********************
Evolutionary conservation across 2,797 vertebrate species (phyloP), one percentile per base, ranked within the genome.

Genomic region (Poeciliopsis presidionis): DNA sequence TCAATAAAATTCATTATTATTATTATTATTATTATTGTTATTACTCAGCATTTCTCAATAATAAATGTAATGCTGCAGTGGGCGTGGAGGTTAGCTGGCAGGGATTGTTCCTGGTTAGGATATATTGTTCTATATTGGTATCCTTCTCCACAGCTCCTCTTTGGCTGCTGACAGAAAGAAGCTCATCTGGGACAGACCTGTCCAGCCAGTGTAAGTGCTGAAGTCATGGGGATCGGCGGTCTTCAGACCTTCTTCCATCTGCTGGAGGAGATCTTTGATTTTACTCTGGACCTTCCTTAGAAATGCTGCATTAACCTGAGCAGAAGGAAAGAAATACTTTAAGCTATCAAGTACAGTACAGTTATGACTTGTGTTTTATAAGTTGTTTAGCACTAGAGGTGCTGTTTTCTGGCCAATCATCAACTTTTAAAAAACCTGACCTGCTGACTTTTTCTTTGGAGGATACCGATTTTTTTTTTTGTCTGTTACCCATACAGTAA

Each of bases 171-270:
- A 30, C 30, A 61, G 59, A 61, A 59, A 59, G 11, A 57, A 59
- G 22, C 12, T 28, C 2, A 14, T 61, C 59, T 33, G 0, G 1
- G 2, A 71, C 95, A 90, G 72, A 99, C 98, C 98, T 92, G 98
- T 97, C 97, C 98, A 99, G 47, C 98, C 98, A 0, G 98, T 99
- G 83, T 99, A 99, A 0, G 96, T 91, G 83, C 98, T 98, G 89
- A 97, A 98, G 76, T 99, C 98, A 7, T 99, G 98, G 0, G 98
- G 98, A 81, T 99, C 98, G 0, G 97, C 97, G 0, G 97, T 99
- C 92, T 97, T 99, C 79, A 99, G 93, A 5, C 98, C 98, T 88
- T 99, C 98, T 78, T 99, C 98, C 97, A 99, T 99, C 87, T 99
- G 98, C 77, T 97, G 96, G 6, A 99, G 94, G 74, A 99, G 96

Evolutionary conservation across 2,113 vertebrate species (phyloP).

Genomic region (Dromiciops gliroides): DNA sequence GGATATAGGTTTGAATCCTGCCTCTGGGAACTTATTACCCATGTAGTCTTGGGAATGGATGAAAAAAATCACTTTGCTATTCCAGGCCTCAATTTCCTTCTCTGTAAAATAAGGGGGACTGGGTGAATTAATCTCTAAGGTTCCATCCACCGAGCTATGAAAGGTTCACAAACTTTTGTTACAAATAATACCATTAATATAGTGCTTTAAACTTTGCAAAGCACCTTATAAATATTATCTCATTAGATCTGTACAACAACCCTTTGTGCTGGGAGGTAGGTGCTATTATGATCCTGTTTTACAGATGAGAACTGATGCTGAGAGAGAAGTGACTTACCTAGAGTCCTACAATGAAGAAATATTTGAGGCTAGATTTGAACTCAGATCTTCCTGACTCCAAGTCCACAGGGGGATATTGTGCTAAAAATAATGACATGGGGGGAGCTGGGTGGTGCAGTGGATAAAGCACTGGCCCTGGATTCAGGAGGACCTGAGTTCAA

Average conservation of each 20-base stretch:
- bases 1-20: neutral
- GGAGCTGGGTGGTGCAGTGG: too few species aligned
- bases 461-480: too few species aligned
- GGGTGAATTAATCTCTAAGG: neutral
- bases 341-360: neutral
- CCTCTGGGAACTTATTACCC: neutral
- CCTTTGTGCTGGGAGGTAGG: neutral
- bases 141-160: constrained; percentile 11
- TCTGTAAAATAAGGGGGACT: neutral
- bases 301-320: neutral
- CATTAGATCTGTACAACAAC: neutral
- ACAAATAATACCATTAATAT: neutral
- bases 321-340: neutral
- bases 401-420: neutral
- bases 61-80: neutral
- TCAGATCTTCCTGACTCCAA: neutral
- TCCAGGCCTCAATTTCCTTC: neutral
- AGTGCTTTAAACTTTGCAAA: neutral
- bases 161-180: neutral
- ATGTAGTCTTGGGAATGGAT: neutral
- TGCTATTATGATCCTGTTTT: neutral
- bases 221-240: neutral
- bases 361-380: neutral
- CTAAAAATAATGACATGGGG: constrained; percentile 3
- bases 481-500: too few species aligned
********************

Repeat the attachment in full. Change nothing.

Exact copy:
Evolutionary conservation across 2,797 vertebrate species (phyloP), one percentile per base, ranked within the genome.

Genomic region (Poeciliopsis presidionis): DNA sequence TCAATAAAATTCATTATTATTATTATTATTATTATTGTTATTACTCAGCATTTCTCAATAATAAATGTAATGCTGCAGTGGGCGTGGAGGTTAGCTGGCAGGGATTGTTCCTGGTTAGGATATATTGTTCTATATTGGTATCCTTCTCCACAGCTCCTCTTTGGCTGCTGACAGAAAGAAGCTCATCTGGGACAGACCTGTCCAGCCAGTGTAAGTGCTGAAGTCATGGGGATCGGCGGTCTTCAGACCTTCTTCCATCTGCTGGAGGAGATCTTTGATTTTACTCTGGACCTTCCTTAGAAATGCTGCATTAACCTGAGCAGAAGGAAAGAAATACTTTAAGCTATCAAGTACAGTACAGTTATGACTTGTGTTTTATAAGTTGTTTAGCACTAGAGGTGCTGTTTTCTGGCCAATCATCAACTTTTAAAAAACCTGACCTGCTGACTTTTTCTTTGGAGGATACCGATTTTTTTTTTTGTCTGTTACCCATACAGTAA

Each of bases 171-270:
- A 30, C 30, A 61, G 59, A 61, A 59, A 59, G 11, A 57, A 59
- G 22, C 12, T 28, C 2, A 14, T 61, C 59, T 33, G 0, G 1
- G 2, A 71, C 95, A 90, G 72, A 99, C 98, C 98, T 92, G 98
- T 97, C 97, C 98, A 99, G 47, C 98, C 98, A 0, G 98, T 99
- G 83, T 99, A 99, A 0, G 96, T 91, G 83, C 98, T 98, G 89
- A 97, A 98, G 76, T 99, C 98, A 7, T 99, G 98, G 0, G 98
- G 98, A 81, T 99, C 98, G 0, G 97, C 97, G 0, G 97, T 99
- C 92, T 97, T 99, C 79, A 99, G 93, A 5, C 98, C 98, T 88
- T 99, C 98, T 78, T 99, C 98, C 97, A 99, T 99, C 87, T 99
- G 98, C 77, T 97, G 96, G 6, A 99, G 94, G 74, A 99, G 96

Evolutionary conservation across 2,113 vertebrate species (phyloP).

Genomic region (Dromiciops gliroides): DNA sequence GGATATAGGTTTGAATCCTGCCTCTGGGAACTTATTACCCATGTAGTCTTGGGAATGGATGAAAAAAATCACTTTGCTATTCCAGGCCTCAATTTCCTTCTCTGTAAAATAAGGGGGACTGGGTGAATTAATCTCTAAGGTTCCATCCACCGAGCTATGAAAGGTTCACAAACTTTTGTTACAAATAATACCATTAATATAGTGCTTTAAACTTTGCAAAGCACCTTATAAATATTATCTCATTAGATCTGTACAACAACCCTTTGTGCTGGGAGGTAGGTGCTATTATGATCCTGTTTTACAGATGAGAACTGATGCTGAGAGAGAAGTGACTTACCTAGAGTCCTACAATGAAGAAATATTTGAGGCTAGATTTGAACTCAGATCTTCCTGACTCCAAGTCCACAGGGGGATATTGTGCTAAAAATAATGACATGGGGGGAGCTGGGTGGTGCAGTGGATAAAGCACTGGCCCTGGATTCAGGAGGACCTGAGTTCAA

Average conservation of each 20-base stretch:
- bases 1-20: neutral
- GGAGCTGGGTGGTGCAGTGG: too few species aligned
- bases 461-480: too few species aligned
- GGGTGAATTAATCTCTAAGG: neutral
- bases 341-360: neutral
- CCTCTGGGAACTTATTACCC: neutral
- CCTTTGTGCTGGGAGGTAGG: neutral
- bases 141-160: constrained; percentile 11
- TCTGTAAAATAAGGGGGACT: neutral
- bases 301-320: neutral
- CATTAGATCTGTACAACAAC: neutral
- ACAAATAATACCATTAATAT: neutral
- bases 321-340: neutral
- bases 401-420: neutral
- bases 61-80: neutral
- TCAGATCTTCCTGACTCCAA: neutral
- TCCAGGCCTCAATTTCCTTC: neutral
- AGTGCTTTAAACTTTGCAAA: neutral
- bases 161-180: neutral
- ATGTAGTCTTGGGAATGGAT: neutral
- TGCTATTATGATCCTGTTTT: neutral
- bases 221-240: neutral
- bases 361-380: neutral
- CTAAAAATAATGACATGGGG: constrained; percentile 3
- bases 481-500: too few species aligned